Cosford Cinema Celebrates Hispanic Heritage Month with Hispanic Film Series Beginning Sept. 14 - Oct. 13
The Cosford’s new film series “The Spanish Lens” showcases movies from Spain, Mexico, Argentina, and Nicaragua and takes place on Fridays and Saturdays beginning Sept.14 - Oct.13, 2012 at the cinema, 1111 Memorial Dr., Coral Gables.
The series highlights emerging and established female filmmakers working in the Spanish language.
The featured films are The Fish Child (El Niño Pez) from Argentina by Lucia Puenzo, Even the Rain (Tambien la Lluvia) from Spain by Iciar Bollain, Island Inside (La Isla Interior) by Dunia Ayaso and Felix Sabroso, The Cinema Hold-Up (Asalto al Cine) from Mexico by Irina Gomez Concheiro, and La Yuma from Nicaragua by Florence Jaugey.
Tickets are $9 for general admission, $7 with discounts for Seniors and UM Alumni, and free for UM Students.
“It’s the perfect time to showcase these films,” said Trae DeLellis, Director of the Cosford Cinema. “Spanish-language cinema has always been at the forefront of film history, but in recent years, especially in Latin America, a booming renaissance has produced some of the most engaging and innovative filmmaking in recent memory.”
The Spanish Lens film series was made possible through the support of Pragda, the Secretary of State for Culture of Spain, and its Program for Cultural Cooperation with United States’ Universities.
Screening times & film descriptions:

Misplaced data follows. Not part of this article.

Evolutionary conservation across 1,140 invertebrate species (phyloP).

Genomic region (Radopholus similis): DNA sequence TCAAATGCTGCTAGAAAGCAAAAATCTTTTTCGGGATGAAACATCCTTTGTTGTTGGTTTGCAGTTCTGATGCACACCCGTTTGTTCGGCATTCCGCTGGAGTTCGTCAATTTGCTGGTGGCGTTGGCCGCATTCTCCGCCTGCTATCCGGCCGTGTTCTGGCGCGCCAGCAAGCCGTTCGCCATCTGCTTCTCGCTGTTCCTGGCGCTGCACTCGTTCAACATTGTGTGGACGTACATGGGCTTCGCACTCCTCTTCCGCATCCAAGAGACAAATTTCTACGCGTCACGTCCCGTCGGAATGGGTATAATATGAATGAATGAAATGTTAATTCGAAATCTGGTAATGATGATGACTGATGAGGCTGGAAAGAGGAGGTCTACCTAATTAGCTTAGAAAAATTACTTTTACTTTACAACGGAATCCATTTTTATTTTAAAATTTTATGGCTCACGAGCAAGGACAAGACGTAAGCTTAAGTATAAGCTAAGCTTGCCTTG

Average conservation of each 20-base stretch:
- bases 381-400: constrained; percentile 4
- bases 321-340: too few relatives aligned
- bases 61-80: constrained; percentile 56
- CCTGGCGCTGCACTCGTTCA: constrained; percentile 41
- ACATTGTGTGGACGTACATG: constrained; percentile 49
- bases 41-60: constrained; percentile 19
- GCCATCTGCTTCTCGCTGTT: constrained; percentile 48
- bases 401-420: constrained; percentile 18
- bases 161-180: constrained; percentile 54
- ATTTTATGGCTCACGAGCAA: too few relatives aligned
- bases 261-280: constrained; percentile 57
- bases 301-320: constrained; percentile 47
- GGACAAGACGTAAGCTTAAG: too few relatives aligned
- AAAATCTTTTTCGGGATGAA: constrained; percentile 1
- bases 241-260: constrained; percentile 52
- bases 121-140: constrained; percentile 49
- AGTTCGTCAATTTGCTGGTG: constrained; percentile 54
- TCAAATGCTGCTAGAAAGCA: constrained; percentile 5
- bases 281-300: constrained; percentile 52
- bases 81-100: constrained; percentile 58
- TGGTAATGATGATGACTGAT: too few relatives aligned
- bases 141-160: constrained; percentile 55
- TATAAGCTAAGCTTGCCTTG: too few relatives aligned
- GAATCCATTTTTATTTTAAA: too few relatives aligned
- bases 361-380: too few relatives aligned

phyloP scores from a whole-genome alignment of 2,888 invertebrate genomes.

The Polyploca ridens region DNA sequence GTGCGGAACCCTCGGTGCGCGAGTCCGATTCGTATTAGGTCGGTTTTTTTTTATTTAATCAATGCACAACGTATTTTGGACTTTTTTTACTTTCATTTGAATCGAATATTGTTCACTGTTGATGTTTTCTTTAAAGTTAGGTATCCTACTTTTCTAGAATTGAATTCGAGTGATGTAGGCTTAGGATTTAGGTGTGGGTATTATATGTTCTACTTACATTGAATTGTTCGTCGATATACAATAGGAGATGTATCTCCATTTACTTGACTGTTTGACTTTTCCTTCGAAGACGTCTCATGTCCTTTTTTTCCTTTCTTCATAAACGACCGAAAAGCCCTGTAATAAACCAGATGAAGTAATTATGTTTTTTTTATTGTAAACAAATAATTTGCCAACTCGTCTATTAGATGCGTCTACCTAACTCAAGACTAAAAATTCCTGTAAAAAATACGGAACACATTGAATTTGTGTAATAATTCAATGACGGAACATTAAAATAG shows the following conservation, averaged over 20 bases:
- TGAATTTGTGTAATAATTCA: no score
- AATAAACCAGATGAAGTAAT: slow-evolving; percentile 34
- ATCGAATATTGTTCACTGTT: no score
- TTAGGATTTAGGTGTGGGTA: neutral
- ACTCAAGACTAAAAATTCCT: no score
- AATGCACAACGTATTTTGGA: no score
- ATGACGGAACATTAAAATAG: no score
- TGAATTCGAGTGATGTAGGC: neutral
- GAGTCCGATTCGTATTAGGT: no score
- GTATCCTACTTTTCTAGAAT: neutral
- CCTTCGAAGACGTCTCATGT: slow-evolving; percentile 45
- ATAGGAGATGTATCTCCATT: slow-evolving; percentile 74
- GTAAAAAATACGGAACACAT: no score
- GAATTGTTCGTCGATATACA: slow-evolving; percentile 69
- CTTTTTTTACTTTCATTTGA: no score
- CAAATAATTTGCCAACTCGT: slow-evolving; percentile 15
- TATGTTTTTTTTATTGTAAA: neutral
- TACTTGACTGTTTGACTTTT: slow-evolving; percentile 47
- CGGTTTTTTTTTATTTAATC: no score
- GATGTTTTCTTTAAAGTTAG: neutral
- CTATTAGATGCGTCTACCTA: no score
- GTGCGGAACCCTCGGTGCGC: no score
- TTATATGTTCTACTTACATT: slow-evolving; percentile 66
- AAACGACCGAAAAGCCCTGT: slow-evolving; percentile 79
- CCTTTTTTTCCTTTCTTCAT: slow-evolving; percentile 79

THE FISH CHILD (Friday, September 14 – 7 p.m., Saturday, September 15 – 6 p.m.)
An official selection of the 2011 Tribeca Film Festival, The Fish Child, is a steamy tale of star-crossed love set on both sides of the class divide in South America. Lala is the privileged teenage daughter of a powerful judge, and she’s fallen hard for her family’s maid, La Guayi. The two women plan to escape but become entwined in a murder mystery.
EVEN THE RAIN (Friday, September 21 – 7 p.m., Saturday, September 22 – 6 p.m.)
An award winner at the 2011 Palm Springs International Film Festival, Even the Rain, follows a film director (Gael Garcia Bernal) and his film crew in Bolivia as they make a revisionist film about the conquest of Latin America. Obsessed with finishing his film, the director is oblivious to the political turmoil going on around him that creates a dangerous environment.
ISLAND INSIDE (Friday, September 28 – 7 p.m., Saturday, September 29 – 6 p.m.)
Island Inside is a dark family drama about three siblings who are forced to confront their disparate and dysfunctional lives after the sudden death of their schizophrenic father.
THE CINEMA HOLD-UP (Friday, October 5 – 7 p.m., Saturday, October 6 – 5:30 p.m.)
An official selection at the 2011 Sundance Film Festival, The Cinema Hold Up, is a vibrant, authentic, and wonderfully observed portrait of the tempo and texture of today’s Mexican youth culture. The film follows a group of youths who spend their days listening to hip-hop, smoking marihuana and fantasizing about the opposite sex. One day they have the bright idea of robbing a movie theater, jeopardizing the one sure thing they have in life – their friendship.
LA YUMA (Friday, October 12 – 7 p.m., Saturday, October 13 6 p.m.)
Nicaragua’s first full-length feature in 20 years, La Yuma tells the story of a young woman who dreams of transcending her bleak life in the slums of Managua by becoming a boxer. Looking beyond the meager possibilities that seem available to her (and ignoring the advice of her gang-member friends), she finds solace and hope in her training and falls in love with a middle-class journalism student. La Yuma was Nicaragua’s submission for the 2011 Academy Award for Best Foreign Film.
For more information, visit www.cosfordcinema.com or call 305-284-4861.
*Watch a preview of Even the Rain here: